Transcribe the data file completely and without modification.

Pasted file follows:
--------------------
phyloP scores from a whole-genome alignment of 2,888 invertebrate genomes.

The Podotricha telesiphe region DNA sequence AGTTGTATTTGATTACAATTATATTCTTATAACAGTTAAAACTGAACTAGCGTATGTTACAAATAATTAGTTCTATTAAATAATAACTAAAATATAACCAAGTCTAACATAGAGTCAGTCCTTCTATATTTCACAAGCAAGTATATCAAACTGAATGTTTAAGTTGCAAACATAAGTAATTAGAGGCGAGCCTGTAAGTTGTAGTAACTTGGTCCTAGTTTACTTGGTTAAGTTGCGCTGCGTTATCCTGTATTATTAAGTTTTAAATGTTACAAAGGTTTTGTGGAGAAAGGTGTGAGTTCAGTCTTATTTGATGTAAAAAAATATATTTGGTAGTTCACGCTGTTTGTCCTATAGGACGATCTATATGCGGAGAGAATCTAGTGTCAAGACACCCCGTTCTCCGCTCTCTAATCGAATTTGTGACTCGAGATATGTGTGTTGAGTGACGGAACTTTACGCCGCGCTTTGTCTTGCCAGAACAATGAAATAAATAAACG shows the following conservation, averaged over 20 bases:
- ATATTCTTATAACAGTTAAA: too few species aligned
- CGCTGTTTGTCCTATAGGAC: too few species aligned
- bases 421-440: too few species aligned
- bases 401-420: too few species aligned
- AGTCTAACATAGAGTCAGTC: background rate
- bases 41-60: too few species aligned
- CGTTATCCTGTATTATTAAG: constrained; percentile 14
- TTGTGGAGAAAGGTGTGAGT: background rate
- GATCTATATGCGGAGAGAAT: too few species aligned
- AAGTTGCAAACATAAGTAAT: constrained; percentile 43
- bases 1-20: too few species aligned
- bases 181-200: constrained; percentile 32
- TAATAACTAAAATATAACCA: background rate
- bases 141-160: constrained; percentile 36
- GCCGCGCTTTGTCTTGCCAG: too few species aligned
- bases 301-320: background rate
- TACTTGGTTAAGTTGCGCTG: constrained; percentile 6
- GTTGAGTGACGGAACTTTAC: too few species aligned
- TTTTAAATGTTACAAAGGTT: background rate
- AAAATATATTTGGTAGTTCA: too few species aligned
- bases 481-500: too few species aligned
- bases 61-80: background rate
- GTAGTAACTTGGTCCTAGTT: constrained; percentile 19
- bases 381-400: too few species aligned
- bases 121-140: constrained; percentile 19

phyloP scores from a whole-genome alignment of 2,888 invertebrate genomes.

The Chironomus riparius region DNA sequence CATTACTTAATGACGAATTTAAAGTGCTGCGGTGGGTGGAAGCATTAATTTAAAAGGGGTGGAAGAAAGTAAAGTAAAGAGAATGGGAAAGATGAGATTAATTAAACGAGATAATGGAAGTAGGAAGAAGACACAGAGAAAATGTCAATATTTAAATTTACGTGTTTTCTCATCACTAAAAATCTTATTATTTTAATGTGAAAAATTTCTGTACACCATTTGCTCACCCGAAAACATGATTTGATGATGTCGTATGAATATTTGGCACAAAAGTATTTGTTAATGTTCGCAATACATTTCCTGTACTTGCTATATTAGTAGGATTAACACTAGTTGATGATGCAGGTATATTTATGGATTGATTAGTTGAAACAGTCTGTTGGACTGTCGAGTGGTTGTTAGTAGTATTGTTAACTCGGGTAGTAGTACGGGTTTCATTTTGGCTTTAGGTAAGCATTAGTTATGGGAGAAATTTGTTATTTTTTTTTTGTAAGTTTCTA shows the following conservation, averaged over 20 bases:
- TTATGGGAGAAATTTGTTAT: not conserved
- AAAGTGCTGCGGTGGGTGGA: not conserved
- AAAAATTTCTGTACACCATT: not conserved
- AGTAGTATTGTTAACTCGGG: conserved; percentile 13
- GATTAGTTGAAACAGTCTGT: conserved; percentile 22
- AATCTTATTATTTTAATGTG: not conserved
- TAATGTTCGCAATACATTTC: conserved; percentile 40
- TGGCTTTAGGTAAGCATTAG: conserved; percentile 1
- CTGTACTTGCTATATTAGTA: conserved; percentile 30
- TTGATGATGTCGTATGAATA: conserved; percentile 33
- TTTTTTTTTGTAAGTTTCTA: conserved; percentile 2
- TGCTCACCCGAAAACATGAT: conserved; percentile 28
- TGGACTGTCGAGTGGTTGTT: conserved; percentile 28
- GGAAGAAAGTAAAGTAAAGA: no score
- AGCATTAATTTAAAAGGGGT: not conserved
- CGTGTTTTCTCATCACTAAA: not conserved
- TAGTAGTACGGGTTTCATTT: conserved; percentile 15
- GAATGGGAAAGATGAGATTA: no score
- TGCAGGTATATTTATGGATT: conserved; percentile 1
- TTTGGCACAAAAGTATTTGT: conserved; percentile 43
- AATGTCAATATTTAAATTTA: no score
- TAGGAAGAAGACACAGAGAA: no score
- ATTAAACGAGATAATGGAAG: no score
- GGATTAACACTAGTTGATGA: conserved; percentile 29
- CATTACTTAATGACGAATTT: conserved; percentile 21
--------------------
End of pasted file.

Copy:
phyloP scores from a whole-genome alignment of 2,888 invertebrate genomes.

The Podotricha telesiphe region DNA sequence AGTTGTATTTGATTACAATTATATTCTTATAACAGTTAAAACTGAACTAGCGTATGTTACAAATAATTAGTTCTATTAAATAATAACTAAAATATAACCAAGTCTAACATAGAGTCAGTCCTTCTATATTTCACAAGCAAGTATATCAAACTGAATGTTTAAGTTGCAAACATAAGTAATTAGAGGCGAGCCTGTAAGTTGTAGTAACTTGGTCCTAGTTTACTTGGTTAAGTTGCGCTGCGTTATCCTGTATTATTAAGTTTTAAATGTTACAAAGGTTTTGTGGAGAAAGGTGTGAGTTCAGTCTTATTTGATGTAAAAAAATATATTTGGTAGTTCACGCTGTTTGTCCTATAGGACGATCTATATGCGGAGAGAATCTAGTGTCAAGACACCCCGTTCTCCGCTCTCTAATCGAATTTGTGACTCGAGATATGTGTGTTGAGTGACGGAACTTTACGCCGCGCTTTGTCTTGCCAGAACAATGAAATAAATAAACG shows the following conservation, averaged over 20 bases:
- ATATTCTTATAACAGTTAAA: too few species aligned
- CGCTGTTTGTCCTATAGGAC: too few species aligned
- bases 421-440: too few species aligned
- bases 401-420: too few species aligned
- AGTCTAACATAGAGTCAGTC: background rate
- bases 41-60: too few species aligned
- CGTTATCCTGTATTATTAAG: constrained; percentile 14
- TTGTGGAGAAAGGTGTGAGT: background rate
- GATCTATATGCGGAGAGAAT: too few species aligned
- AAGTTGCAAACATAAGTAAT: constrained; percentile 43
- bases 1-20: too few species aligned
- bases 181-200: constrained; percentile 32
- TAATAACTAAAATATAACCA: background rate
- bases 141-160: constrained; percentile 36
- GCCGCGCTTTGTCTTGCCAG: too few species aligned
- bases 301-320: background rate
- TACTTGGTTAAGTTGCGCTG: constrained; percentile 6
- GTTGAGTGACGGAACTTTAC: too few species aligned
- TTTTAAATGTTACAAAGGTT: background rate
- AAAATATATTTGGTAGTTCA: too few species aligned
- bases 481-500: too few species aligned
- bases 61-80: background rate
- GTAGTAACTTGGTCCTAGTT: constrained; percentile 19
- bases 381-400: too few species aligned
- bases 121-140: constrained; percentile 19

phyloP scores from a whole-genome alignment of 2,888 invertebrate genomes.

The Chironomus riparius region DNA sequence CATTACTTAATGACGAATTTAAAGTGCTGCGGTGGGTGGAAGCATTAATTTAAAAGGGGTGGAAGAAAGTAAAGTAAAGAGAATGGGAAAGATGAGATTAATTAAACGAGATAATGGAAGTAGGAAGAAGACACAGAGAAAATGTCAATATTTAAATTTACGTGTTTTCTCATCACTAAAAATCTTATTATTTTAATGTGAAAAATTTCTGTACACCATTTGCTCACCCGAAAACATGATTTGATGATGTCGTATGAATATTTGGCACAAAAGTATTTGTTAATGTTCGCAATACATTTCCTGTACTTGCTATATTAGTAGGATTAACACTAGTTGATGATGCAGGTATATTTATGGATTGATTAGTTGAAACAGTCTGTTGGACTGTCGAGTGGTTGTTAGTAGTATTGTTAACTCGGGTAGTAGTACGGGTTTCATTTTGGCTTTAGGTAAGCATTAGTTATGGGAGAAATTTGTTATTTTTTTTTTGTAAGTTTCTA shows the following conservation, averaged over 20 bases:
- TTATGGGAGAAATTTGTTAT: not conserved
- AAAGTGCTGCGGTGGGTGGA: not conserved
- AAAAATTTCTGTACACCATT: not conserved
- AGTAGTATTGTTAACTCGGG: conserved; percentile 13
- GATTAGTTGAAACAGTCTGT: conserved; percentile 22
- AATCTTATTATTTTAATGTG: not conserved
- TAATGTTCGCAATACATTTC: conserved; percentile 40
- TGGCTTTAGGTAAGCATTAG: conserved; percentile 1
- CTGTACTTGCTATATTAGTA: conserved; percentile 30
- TTGATGATGTCGTATGAATA: conserved; percentile 33
- TTTTTTTTTGTAAGTTTCTA: conserved; percentile 2
- TGCTCACCCGAAAACATGAT: conserved; percentile 28
- TGGACTGTCGAGTGGTTGTT: conserved; percentile 28
- GGAAGAAAGTAAAGTAAAGA: no score
- AGCATTAATTTAAAAGGGGT: not conserved
- CGTGTTTTCTCATCACTAAA: not conserved
- TAGTAGTACGGGTTTCATTT: conserved; percentile 15
- GAATGGGAAAGATGAGATTA: no score
- TGCAGGTATATTTATGGATT: conserved; percentile 1
- TTTGGCACAAAAGTATTTGT: conserved; percentile 43
- AATGTCAATATTTAAATTTA: no score
- TAGGAAGAAGACACAGAGAA: no score
- ATTAAACGAGATAATGGAAG: no score
- GGATTAACACTAGTTGATGA: conserved; percentile 29
- CATTACTTAATGACGAATTT: conserved; percentile 21